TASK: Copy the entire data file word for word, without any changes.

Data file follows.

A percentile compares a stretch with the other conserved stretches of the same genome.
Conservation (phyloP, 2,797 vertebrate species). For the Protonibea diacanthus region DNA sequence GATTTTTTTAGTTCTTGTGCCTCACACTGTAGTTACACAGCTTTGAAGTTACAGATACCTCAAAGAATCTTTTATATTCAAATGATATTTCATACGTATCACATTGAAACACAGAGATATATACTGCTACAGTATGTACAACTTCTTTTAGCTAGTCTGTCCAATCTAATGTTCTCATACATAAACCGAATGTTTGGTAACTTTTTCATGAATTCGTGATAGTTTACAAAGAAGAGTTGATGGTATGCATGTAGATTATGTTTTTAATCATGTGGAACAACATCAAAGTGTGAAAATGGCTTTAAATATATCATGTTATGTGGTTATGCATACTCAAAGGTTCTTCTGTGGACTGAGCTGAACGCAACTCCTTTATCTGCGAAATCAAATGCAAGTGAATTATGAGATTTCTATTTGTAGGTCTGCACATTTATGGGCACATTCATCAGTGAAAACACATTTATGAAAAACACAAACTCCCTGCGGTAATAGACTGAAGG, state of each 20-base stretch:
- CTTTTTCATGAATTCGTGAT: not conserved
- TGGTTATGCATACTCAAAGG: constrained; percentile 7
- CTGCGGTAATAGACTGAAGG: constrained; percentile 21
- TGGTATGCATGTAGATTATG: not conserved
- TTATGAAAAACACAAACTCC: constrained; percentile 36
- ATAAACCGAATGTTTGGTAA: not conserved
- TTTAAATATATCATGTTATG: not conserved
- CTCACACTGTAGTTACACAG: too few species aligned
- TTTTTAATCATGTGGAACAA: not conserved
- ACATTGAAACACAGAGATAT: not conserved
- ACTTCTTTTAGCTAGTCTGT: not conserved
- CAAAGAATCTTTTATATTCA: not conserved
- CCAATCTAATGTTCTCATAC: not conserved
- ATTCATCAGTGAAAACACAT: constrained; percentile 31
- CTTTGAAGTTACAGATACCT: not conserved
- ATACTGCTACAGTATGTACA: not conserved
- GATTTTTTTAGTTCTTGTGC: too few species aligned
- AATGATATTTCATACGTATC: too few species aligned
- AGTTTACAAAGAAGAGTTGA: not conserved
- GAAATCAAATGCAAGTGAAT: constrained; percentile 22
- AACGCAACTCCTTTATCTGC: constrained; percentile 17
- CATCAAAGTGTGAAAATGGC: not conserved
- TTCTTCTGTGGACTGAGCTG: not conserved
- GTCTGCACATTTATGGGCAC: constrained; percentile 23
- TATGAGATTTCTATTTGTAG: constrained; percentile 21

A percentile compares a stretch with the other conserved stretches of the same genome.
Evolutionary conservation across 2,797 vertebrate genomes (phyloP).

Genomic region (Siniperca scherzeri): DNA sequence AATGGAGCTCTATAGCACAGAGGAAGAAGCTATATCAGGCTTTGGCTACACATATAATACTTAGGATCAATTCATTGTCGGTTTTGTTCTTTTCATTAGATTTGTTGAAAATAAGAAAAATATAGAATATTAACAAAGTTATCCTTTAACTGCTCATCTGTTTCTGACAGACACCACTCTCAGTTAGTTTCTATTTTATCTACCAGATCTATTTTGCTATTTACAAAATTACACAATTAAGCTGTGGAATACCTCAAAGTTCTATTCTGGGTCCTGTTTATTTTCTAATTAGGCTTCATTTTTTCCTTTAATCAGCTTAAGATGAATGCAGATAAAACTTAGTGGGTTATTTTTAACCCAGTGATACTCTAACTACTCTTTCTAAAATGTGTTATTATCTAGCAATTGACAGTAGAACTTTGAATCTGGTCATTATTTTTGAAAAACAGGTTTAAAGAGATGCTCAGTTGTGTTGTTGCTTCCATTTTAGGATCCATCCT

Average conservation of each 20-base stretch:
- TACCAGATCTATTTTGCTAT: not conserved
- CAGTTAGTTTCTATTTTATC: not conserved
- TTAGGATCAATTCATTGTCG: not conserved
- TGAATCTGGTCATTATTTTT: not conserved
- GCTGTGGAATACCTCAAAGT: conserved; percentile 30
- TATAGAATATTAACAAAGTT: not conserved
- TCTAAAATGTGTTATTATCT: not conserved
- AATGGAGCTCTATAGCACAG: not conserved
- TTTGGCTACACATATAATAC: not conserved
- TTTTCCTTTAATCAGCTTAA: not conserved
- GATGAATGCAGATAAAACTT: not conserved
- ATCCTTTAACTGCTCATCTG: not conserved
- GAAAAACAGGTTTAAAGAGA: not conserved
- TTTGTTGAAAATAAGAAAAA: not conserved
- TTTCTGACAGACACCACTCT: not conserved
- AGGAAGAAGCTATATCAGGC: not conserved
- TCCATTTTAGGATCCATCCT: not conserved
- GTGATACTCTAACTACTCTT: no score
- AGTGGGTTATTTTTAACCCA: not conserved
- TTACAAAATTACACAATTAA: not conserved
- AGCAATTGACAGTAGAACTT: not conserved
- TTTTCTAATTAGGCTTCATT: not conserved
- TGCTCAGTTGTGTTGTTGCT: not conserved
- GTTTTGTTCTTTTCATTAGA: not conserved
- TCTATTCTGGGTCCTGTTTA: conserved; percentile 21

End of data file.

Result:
A percentile compares a stretch with the other conserved stretches of the same genome.
Conservation (phyloP, 2,797 vertebrate species). For the Protonibea diacanthus region DNA sequence GATTTTTTTAGTTCTTGTGCCTCACACTGTAGTTACACAGCTTTGAAGTTACAGATACCTCAAAGAATCTTTTATATTCAAATGATATTTCATACGTATCACATTGAAACACAGAGATATATACTGCTACAGTATGTACAACTTCTTTTAGCTAGTCTGTCCAATCTAATGTTCTCATACATAAACCGAATGTTTGGTAACTTTTTCATGAATTCGTGATAGTTTACAAAGAAGAGTTGATGGTATGCATGTAGATTATGTTTTTAATCATGTGGAACAACATCAAAGTGTGAAAATGGCTTTAAATATATCATGTTATGTGGTTATGCATACTCAAAGGTTCTTCTGTGGACTGAGCTGAACGCAACTCCTTTATCTGCGAAATCAAATGCAAGTGAATTATGAGATTTCTATTTGTAGGTCTGCACATTTATGGGCACATTCATCAGTGAAAACACATTTATGAAAAACACAAACTCCCTGCGGTAATAGACTGAAGG, state of each 20-base stretch:
- CTTTTTCATGAATTCGTGAT: not conserved
- TGGTTATGCATACTCAAAGG: constrained; percentile 7
- CTGCGGTAATAGACTGAAGG: constrained; percentile 21
- TGGTATGCATGTAGATTATG: not conserved
- TTATGAAAAACACAAACTCC: constrained; percentile 36
- ATAAACCGAATGTTTGGTAA: not conserved
- TTTAAATATATCATGTTATG: not conserved
- CTCACACTGTAGTTACACAG: too few species aligned
- TTTTTAATCATGTGGAACAA: not conserved
- ACATTGAAACACAGAGATAT: not conserved
- ACTTCTTTTAGCTAGTCTGT: not conserved
- CAAAGAATCTTTTATATTCA: not conserved
- CCAATCTAATGTTCTCATAC: not conserved
- ATTCATCAGTGAAAACACAT: constrained; percentile 31
- CTTTGAAGTTACAGATACCT: not conserved
- ATACTGCTACAGTATGTACA: not conserved
- GATTTTTTTAGTTCTTGTGC: too few species aligned
- AATGATATTTCATACGTATC: too few species aligned
- AGTTTACAAAGAAGAGTTGA: not conserved
- GAAATCAAATGCAAGTGAAT: constrained; percentile 22
- AACGCAACTCCTTTATCTGC: constrained; percentile 17
- CATCAAAGTGTGAAAATGGC: not conserved
- TTCTTCTGTGGACTGAGCTG: not conserved
- GTCTGCACATTTATGGGCAC: constrained; percentile 23
- TATGAGATTTCTATTTGTAG: constrained; percentile 21

A percentile compares a stretch with the other conserved stretches of the same genome.
Evolutionary conservation across 2,797 vertebrate genomes (phyloP).

Genomic region (Siniperca scherzeri): DNA sequence AATGGAGCTCTATAGCACAGAGGAAGAAGCTATATCAGGCTTTGGCTACACATATAATACTTAGGATCAATTCATTGTCGGTTTTGTTCTTTTCATTAGATTTGTTGAAAATAAGAAAAATATAGAATATTAACAAAGTTATCCTTTAACTGCTCATCTGTTTCTGACAGACACCACTCTCAGTTAGTTTCTATTTTATCTACCAGATCTATTTTGCTATTTACAAAATTACACAATTAAGCTGTGGAATACCTCAAAGTTCTATTCTGGGTCCTGTTTATTTTCTAATTAGGCTTCATTTTTTCCTTTAATCAGCTTAAGATGAATGCAGATAAAACTTAGTGGGTTATTTTTAACCCAGTGATACTCTAACTACTCTTTCTAAAATGTGTTATTATCTAGCAATTGACAGTAGAACTTTGAATCTGGTCATTATTTTTGAAAAACAGGTTTAAAGAGATGCTCAGTTGTGTTGTTGCTTCCATTTTAGGATCCATCCT

Average conservation of each 20-base stretch:
- TACCAGATCTATTTTGCTAT: not conserved
- CAGTTAGTTTCTATTTTATC: not conserved
- TTAGGATCAATTCATTGTCG: not conserved
- TGAATCTGGTCATTATTTTT: not conserved
- GCTGTGGAATACCTCAAAGT: conserved; percentile 30
- TATAGAATATTAACAAAGTT: not conserved
- TCTAAAATGTGTTATTATCT: not conserved
- AATGGAGCTCTATAGCACAG: not conserved
- TTTGGCTACACATATAATAC: not conserved
- TTTTCCTTTAATCAGCTTAA: not conserved
- GATGAATGCAGATAAAACTT: not conserved
- ATCCTTTAACTGCTCATCTG: not conserved
- GAAAAACAGGTTTAAAGAGA: not conserved
- TTTGTTGAAAATAAGAAAAA: not conserved
- TTTCTGACAGACACCACTCT: not conserved
- AGGAAGAAGCTATATCAGGC: not conserved
- TCCATTTTAGGATCCATCCT: not conserved
- GTGATACTCTAACTACTCTT: no score
- AGTGGGTTATTTTTAACCCA: not conserved
- TTACAAAATTACACAATTAA: not conserved
- AGCAATTGACAGTAGAACTT: not conserved
- TTTTCTAATTAGGCTTCATT: not conserved
- TGCTCAGTTGTGTTGTTGCT: not conserved
- GTTTTGTTCTTTTCATTAGA: not conserved
- TCTATTCTGGGTCCTGTTTA: conserved; percentile 21